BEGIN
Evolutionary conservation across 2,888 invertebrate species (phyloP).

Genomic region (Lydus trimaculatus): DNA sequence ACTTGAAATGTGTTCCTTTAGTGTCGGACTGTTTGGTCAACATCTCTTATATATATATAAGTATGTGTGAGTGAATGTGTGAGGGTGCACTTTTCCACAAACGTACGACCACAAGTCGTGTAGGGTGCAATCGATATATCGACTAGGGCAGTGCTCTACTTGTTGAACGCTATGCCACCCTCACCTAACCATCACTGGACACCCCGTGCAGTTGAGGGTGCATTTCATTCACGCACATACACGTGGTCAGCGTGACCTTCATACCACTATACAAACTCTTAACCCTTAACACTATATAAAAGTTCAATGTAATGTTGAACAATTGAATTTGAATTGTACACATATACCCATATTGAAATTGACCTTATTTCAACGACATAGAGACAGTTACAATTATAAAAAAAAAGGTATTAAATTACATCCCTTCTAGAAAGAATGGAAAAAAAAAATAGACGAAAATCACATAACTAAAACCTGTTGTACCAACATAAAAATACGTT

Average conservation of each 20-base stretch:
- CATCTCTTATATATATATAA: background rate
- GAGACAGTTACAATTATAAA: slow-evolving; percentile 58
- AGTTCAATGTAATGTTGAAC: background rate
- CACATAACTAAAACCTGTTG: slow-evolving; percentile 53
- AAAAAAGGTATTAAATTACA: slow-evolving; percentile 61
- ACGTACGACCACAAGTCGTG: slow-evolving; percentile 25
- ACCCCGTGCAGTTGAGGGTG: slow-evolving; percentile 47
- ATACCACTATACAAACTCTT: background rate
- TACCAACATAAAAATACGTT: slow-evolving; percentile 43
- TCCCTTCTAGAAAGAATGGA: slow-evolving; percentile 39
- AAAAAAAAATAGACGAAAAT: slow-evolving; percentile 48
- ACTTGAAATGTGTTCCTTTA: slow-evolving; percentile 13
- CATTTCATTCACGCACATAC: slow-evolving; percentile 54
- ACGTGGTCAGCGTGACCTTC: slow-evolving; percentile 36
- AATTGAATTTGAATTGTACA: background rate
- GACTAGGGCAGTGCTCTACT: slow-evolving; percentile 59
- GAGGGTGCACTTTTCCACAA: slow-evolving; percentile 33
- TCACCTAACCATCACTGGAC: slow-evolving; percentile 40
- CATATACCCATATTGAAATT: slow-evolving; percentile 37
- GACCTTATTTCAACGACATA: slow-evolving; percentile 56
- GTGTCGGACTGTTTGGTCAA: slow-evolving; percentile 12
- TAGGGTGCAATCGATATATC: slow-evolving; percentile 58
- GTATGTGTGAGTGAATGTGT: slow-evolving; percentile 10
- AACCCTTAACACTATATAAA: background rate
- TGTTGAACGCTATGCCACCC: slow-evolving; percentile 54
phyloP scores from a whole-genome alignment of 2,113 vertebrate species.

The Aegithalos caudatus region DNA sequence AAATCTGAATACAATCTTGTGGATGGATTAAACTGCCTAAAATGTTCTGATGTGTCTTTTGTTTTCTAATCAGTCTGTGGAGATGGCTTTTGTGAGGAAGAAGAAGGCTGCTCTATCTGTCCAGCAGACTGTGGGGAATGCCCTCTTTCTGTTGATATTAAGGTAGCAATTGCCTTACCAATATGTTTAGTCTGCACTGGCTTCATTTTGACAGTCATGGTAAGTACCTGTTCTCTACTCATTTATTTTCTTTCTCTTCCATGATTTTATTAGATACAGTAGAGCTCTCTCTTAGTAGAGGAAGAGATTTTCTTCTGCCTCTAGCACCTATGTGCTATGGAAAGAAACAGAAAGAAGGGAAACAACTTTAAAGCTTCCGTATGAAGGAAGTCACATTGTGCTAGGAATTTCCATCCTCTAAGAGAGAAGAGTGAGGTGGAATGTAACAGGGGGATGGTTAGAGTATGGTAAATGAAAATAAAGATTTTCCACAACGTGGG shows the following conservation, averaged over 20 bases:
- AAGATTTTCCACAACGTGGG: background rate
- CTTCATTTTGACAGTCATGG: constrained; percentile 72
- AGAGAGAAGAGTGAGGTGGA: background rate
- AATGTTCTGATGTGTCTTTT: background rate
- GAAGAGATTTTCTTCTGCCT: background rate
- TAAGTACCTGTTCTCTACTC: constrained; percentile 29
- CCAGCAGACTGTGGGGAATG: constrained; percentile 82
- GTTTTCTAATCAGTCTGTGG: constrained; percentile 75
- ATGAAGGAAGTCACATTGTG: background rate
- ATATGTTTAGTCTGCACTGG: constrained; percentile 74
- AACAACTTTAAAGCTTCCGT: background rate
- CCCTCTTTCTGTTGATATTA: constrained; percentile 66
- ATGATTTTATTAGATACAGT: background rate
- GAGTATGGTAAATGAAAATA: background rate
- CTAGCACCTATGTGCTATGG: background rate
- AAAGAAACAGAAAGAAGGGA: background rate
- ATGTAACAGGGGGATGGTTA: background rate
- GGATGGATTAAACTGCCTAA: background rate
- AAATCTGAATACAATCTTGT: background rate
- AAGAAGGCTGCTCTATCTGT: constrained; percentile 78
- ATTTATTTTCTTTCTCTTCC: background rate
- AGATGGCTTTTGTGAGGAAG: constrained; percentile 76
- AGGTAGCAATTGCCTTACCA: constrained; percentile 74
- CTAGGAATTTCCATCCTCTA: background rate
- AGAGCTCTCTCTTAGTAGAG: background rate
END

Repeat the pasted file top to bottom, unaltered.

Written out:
Evolutionary conservation across 2,888 invertebrate species (phyloP).

Genomic region (Lydus trimaculatus): DNA sequence ACTTGAAATGTGTTCCTTTAGTGTCGGACTGTTTGGTCAACATCTCTTATATATATATAAGTATGTGTGAGTGAATGTGTGAGGGTGCACTTTTCCACAAACGTACGACCACAAGTCGTGTAGGGTGCAATCGATATATCGACTAGGGCAGTGCTCTACTTGTTGAACGCTATGCCACCCTCACCTAACCATCACTGGACACCCCGTGCAGTTGAGGGTGCATTTCATTCACGCACATACACGTGGTCAGCGTGACCTTCATACCACTATACAAACTCTTAACCCTTAACACTATATAAAAGTTCAATGTAATGTTGAACAATTGAATTTGAATTGTACACATATACCCATATTGAAATTGACCTTATTTCAACGACATAGAGACAGTTACAATTATAAAAAAAAAGGTATTAAATTACATCCCTTCTAGAAAGAATGGAAAAAAAAAATAGACGAAAATCACATAACTAAAACCTGTTGTACCAACATAAAAATACGTT

Average conservation of each 20-base stretch:
- CATCTCTTATATATATATAA: background rate
- GAGACAGTTACAATTATAAA: slow-evolving; percentile 58
- AGTTCAATGTAATGTTGAAC: background rate
- CACATAACTAAAACCTGTTG: slow-evolving; percentile 53
- AAAAAAGGTATTAAATTACA: slow-evolving; percentile 61
- ACGTACGACCACAAGTCGTG: slow-evolving; percentile 25
- ACCCCGTGCAGTTGAGGGTG: slow-evolving; percentile 47
- ATACCACTATACAAACTCTT: background rate
- TACCAACATAAAAATACGTT: slow-evolving; percentile 43
- TCCCTTCTAGAAAGAATGGA: slow-evolving; percentile 39
- AAAAAAAAATAGACGAAAAT: slow-evolving; percentile 48
- ACTTGAAATGTGTTCCTTTA: slow-evolving; percentile 13
- CATTTCATTCACGCACATAC: slow-evolving; percentile 54
- ACGTGGTCAGCGTGACCTTC: slow-evolving; percentile 36
- AATTGAATTTGAATTGTACA: background rate
- GACTAGGGCAGTGCTCTACT: slow-evolving; percentile 59
- GAGGGTGCACTTTTCCACAA: slow-evolving; percentile 33
- TCACCTAACCATCACTGGAC: slow-evolving; percentile 40
- CATATACCCATATTGAAATT: slow-evolving; percentile 37
- GACCTTATTTCAACGACATA: slow-evolving; percentile 56
- GTGTCGGACTGTTTGGTCAA: slow-evolving; percentile 12
- TAGGGTGCAATCGATATATC: slow-evolving; percentile 58
- GTATGTGTGAGTGAATGTGT: slow-evolving; percentile 10
- AACCCTTAACACTATATAAA: background rate
- TGTTGAACGCTATGCCACCC: slow-evolving; percentile 54
phyloP scores from a whole-genome alignment of 2,113 vertebrate species.

The Aegithalos caudatus region DNA sequence AAATCTGAATACAATCTTGTGGATGGATTAAACTGCCTAAAATGTTCTGATGTGTCTTTTGTTTTCTAATCAGTCTGTGGAGATGGCTTTTGTGAGGAAGAAGAAGGCTGCTCTATCTGTCCAGCAGACTGTGGGGAATGCCCTCTTTCTGTTGATATTAAGGTAGCAATTGCCTTACCAATATGTTTAGTCTGCACTGGCTTCATTTTGACAGTCATGGTAAGTACCTGTTCTCTACTCATTTATTTTCTTTCTCTTCCATGATTTTATTAGATACAGTAGAGCTCTCTCTTAGTAGAGGAAGAGATTTTCTTCTGCCTCTAGCACCTATGTGCTATGGAAAGAAACAGAAAGAAGGGAAACAACTTTAAAGCTTCCGTATGAAGGAAGTCACATTGTGCTAGGAATTTCCATCCTCTAAGAGAGAAGAGTGAGGTGGAATGTAACAGGGGGATGGTTAGAGTATGGTAAATGAAAATAAAGATTTTCCACAACGTGGG shows the following conservation, averaged over 20 bases:
- AAGATTTTCCACAACGTGGG: background rate
- CTTCATTTTGACAGTCATGG: constrained; percentile 72
- AGAGAGAAGAGTGAGGTGGA: background rate
- AATGTTCTGATGTGTCTTTT: background rate
- GAAGAGATTTTCTTCTGCCT: background rate
- TAAGTACCTGTTCTCTACTC: constrained; percentile 29
- CCAGCAGACTGTGGGGAATG: constrained; percentile 82
- GTTTTCTAATCAGTCTGTGG: constrained; percentile 75
- ATGAAGGAAGTCACATTGTG: background rate
- ATATGTTTAGTCTGCACTGG: constrained; percentile 74
- AACAACTTTAAAGCTTCCGT: background rate
- CCCTCTTTCTGTTGATATTA: constrained; percentile 66
- ATGATTTTATTAGATACAGT: background rate
- GAGTATGGTAAATGAAAATA: background rate
- CTAGCACCTATGTGCTATGG: background rate
- AAAGAAACAGAAAGAAGGGA: background rate
- ATGTAACAGGGGGATGGTTA: background rate
- GGATGGATTAAACTGCCTAA: background rate
- AAATCTGAATACAATCTTGT: background rate
- AAGAAGGCTGCTCTATCTGT: constrained; percentile 78
- ATTTATTTTCTTTCTCTTCC: background rate
- AGATGGCTTTTGTGAGGAAG: constrained; percentile 76
- AGGTAGCAATTGCCTTACCA: constrained; percentile 74
- CTAGGAATTTCCATCCTCTA: background rate
- AGAGCTCTCTCTTAGTAGAG: background rate